Are your top performers giving you the cold shoulder when it comes to coaching? If your sales leaders are requesting not to be coached, don’t make the mistake of obliging them. Use these 5 methods to overcome their resistance.
When I ask managers how coaching has been received amongst their team and whether or not everyone on their team is being coached by them consistently, here’s one response that I have heard countless times from managers in practically every industry and profession.
“My top performers tell me they don’t want to be coached.”
Sales Managers Everywhere
These managers tell me how they continually run into a certain degree of resistance from some of their top producers around being coached. As a result, many managers make the costly decision to simply not coach their top people.
Conversely, other managers attempt to force or sanction coaching upon them. I can guarantee you, both of these solutions will wind up doing more damage than good. Instead, start by getting to the source of where their resistance is coming from.
When enrolling a resistant top performer in coaching, it may sound a little different than when you’re enrolling a mid performer or underperformer, especially if the manager has positioned coaching as “Remedial Only.” That is, those who are not performing get coached and as such, they make coaching conditional (when there’s a problem) rather than positioning coaching as a positive benefit, such as “Everyone always gets coached, consistently because it’s a way to deliver more value to you – and you are the priority here.”
Instead, take the following approach to identify where their reluctance to being coached is coming from. Once you uncover the source, you can then address the cause of their resistance to coaching. Here are five ways to do so:
1. Find out What Coaching Means to Them:
Three of the leading causes of coaching reluctance on the side of your direct reports are:
- Their misconceptions of what coaching is.
- How coaching has been positioned within your organization.
- A possible negative past experience they had when they were being coached.
As a manager, it’s your responsibility to get to the source of their resistance to coaching so that you can then defuse it. Have an exploratory conversation with them one to one. Here’s an example of what that could sound like.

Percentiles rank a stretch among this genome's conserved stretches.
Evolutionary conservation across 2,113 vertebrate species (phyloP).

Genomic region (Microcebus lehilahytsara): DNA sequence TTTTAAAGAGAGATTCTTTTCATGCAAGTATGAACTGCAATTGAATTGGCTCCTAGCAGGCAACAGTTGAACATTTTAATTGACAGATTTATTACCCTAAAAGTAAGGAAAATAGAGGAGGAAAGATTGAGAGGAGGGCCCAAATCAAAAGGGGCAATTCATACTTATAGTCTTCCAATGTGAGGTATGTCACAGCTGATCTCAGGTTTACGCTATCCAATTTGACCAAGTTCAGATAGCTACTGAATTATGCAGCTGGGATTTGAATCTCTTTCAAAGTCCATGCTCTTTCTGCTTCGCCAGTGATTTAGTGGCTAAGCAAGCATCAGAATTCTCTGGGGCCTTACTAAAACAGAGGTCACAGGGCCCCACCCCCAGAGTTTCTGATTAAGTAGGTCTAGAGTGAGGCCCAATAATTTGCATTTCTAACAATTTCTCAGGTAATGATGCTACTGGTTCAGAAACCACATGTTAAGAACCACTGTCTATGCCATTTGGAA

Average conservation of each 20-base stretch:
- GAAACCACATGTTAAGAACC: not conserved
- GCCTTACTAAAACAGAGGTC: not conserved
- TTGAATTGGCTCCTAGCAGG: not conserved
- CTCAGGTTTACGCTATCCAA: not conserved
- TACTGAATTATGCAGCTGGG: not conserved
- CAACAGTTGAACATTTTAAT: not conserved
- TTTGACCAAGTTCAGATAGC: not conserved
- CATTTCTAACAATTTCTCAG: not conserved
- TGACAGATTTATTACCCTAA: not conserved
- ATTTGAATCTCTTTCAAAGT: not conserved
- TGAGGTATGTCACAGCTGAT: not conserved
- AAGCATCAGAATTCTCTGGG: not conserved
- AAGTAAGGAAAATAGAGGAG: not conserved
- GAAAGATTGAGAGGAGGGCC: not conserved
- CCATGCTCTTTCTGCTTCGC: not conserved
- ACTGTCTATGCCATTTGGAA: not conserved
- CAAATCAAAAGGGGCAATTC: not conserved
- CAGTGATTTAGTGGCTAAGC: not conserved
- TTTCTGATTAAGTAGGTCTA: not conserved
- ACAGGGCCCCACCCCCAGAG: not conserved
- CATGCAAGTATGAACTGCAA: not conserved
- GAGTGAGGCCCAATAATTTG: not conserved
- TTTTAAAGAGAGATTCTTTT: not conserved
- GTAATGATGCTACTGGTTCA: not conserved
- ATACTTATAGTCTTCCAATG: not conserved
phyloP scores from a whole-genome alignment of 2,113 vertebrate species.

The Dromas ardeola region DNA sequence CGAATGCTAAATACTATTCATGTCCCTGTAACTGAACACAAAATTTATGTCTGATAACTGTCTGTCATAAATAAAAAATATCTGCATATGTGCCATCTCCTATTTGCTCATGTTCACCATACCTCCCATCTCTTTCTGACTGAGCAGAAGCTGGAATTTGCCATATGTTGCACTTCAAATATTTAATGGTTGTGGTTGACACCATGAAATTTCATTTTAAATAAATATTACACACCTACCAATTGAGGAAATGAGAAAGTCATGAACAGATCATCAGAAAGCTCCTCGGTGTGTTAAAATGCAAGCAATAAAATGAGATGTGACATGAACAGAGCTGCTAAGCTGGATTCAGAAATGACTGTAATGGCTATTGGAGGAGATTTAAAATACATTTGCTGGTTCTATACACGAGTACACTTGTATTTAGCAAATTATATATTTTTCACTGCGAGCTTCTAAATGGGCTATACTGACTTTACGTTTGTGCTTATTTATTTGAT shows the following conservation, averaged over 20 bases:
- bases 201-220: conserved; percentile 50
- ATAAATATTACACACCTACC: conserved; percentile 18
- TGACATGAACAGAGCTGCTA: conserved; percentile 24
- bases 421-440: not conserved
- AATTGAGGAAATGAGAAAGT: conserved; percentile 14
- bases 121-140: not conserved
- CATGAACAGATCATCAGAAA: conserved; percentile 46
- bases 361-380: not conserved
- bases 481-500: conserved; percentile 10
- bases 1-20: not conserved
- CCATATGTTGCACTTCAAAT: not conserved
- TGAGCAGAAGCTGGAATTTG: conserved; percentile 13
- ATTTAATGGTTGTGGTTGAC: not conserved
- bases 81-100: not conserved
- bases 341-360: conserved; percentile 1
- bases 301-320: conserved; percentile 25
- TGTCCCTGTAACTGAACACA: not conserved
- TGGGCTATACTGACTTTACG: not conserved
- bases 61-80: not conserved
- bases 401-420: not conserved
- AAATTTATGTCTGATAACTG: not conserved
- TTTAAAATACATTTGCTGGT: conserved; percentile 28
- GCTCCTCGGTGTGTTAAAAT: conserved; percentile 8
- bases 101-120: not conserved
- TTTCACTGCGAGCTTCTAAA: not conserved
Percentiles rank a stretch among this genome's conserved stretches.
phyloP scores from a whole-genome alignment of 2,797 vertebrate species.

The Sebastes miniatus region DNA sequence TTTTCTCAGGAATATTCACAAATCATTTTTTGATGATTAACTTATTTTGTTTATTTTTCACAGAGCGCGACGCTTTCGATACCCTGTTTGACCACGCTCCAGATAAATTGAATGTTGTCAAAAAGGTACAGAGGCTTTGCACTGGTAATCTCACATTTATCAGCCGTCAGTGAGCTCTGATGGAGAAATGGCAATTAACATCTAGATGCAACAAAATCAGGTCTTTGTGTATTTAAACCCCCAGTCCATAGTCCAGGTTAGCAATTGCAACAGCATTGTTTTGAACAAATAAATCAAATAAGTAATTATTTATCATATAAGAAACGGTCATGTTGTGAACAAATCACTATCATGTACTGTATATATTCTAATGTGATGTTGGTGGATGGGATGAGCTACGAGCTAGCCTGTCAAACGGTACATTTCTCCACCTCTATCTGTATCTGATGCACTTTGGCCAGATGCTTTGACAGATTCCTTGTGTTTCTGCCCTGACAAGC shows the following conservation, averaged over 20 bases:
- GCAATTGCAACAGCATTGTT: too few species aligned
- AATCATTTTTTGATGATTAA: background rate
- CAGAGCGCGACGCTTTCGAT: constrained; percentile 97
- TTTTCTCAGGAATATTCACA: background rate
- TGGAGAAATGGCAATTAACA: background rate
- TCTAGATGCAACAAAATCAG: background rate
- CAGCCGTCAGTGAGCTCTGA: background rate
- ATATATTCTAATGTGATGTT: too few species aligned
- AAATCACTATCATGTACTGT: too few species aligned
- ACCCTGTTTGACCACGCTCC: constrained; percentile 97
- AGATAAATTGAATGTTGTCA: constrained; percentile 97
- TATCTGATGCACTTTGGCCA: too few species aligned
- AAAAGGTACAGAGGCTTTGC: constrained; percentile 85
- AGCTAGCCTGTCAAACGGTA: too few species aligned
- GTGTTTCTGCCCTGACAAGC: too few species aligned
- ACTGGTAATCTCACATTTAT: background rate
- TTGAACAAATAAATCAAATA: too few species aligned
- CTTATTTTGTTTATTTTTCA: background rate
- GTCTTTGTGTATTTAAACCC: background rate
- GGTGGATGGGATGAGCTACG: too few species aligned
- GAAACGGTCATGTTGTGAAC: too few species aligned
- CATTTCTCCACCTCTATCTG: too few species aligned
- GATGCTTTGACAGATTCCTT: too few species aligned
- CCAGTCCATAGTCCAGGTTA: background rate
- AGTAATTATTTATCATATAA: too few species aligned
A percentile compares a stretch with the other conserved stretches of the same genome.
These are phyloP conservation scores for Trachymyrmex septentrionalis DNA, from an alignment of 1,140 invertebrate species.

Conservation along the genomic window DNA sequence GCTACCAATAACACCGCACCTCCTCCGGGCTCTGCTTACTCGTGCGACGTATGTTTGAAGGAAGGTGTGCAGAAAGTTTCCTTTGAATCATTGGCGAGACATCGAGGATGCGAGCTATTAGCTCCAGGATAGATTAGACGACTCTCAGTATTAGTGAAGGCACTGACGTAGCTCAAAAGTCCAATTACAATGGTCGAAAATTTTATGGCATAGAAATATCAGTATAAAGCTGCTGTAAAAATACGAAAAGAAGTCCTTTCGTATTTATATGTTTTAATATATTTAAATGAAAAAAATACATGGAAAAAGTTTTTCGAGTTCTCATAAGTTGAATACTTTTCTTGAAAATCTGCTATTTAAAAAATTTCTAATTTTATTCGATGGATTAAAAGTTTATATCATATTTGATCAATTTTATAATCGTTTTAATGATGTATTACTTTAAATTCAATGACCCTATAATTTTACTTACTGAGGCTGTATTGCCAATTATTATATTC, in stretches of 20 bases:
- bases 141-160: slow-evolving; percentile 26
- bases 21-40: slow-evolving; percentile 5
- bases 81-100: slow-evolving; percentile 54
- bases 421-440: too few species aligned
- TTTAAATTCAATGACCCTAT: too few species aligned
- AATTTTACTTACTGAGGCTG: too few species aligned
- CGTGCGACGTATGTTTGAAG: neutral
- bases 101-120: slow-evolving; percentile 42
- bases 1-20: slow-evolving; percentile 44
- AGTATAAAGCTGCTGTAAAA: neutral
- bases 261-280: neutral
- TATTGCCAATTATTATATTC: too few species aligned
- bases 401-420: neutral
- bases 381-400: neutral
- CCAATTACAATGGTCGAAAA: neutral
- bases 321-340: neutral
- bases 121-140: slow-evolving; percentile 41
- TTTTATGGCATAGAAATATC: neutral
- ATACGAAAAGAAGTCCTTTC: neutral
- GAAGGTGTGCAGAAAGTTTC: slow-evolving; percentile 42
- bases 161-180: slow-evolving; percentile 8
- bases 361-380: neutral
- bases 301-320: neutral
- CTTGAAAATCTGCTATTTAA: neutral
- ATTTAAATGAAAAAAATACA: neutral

“John, I want to ensure that I’m being the best manager for you and that I’m providing you with the right support and resources you need to achieve your goals. To do this, that means becoming the best coach I can be for you. So, I’d like to talk to you about engaging in one to one coaching.”
Then, follow up with questions like these:
- What does coaching mean to you?
- What’s your perception of coaching?” (These questions align your definitions of coaching and eliminate any negative perceptions of coaching.)
- What concerns if any, do you have around having me coach you? Let’s address them now so we can get through them together.
Here’s a tip from your coach: Don’t put them on the defensive by saying something like,
“Why don’t you want to schedule our coaching sessions? Everyone else on the team has scheduled their coaching calls and are engaged in the coaching.”
When asking these questions, give the person time and the space to respond fully. Be silent after asking the questions. Make sure you get their full perspective on it, as well as their experience of coaching, whether from an external coach or their experience with a prior manager. Once you get their concerns out, then you have an opportunity to create a new possibility by setting up the rules of coaching, expectations of the coaching relationship and what that safe zone in coaching looks like.
2. Appeal to their Ego:
Begin a conversation by saying, “I can really use your help.” Ask them for their help and support around this coaching initiative, since the other team members look up to them as a role model and their buy in is essential for the coaching to stick within the team.
3. Uncover The Blind Spots:
Enroll them in the importance of observation, and how all great athletes have a coach on the sidelines, since it’s very difficult to self diagnose when you’re in the middle of the game. Here’s an example of some dialogue you can use.
“By finding one or two things that I can see which you can’t when you’re in the middle of a presentation or when you’re focused on selling, we can then tweak or refine those areas that you may not even be aware of, which will make you an overall better player and performer and keep you on top of your game.”
Position coaching as an opportunity for the manager and top performer to get together and celebrate them and their successes and wins. Top performers love to celebrate their success! This is a chance to recognize the value they deliver, provide desired and needed acknowledgement, reinforce their best practices that you want them to continually engage in, while also preventing the chance of alienating your top players by not giving them the attention and recognition they need and deserve, which can leave your top performers feeling as if they are not being appreciated and as a result, erode the commitment they have towards the company as they start seeking out employment opportunities elsewhere.
5.Advance their Career:
Coaching your superstars can help further their career trajectory by having them learn how to coach, (coach the coach) as well as by being coached themselves, if they want to move into management or even take on more of a senior sales position and a bigger role in supporting and coaching the other salespeople on the team.
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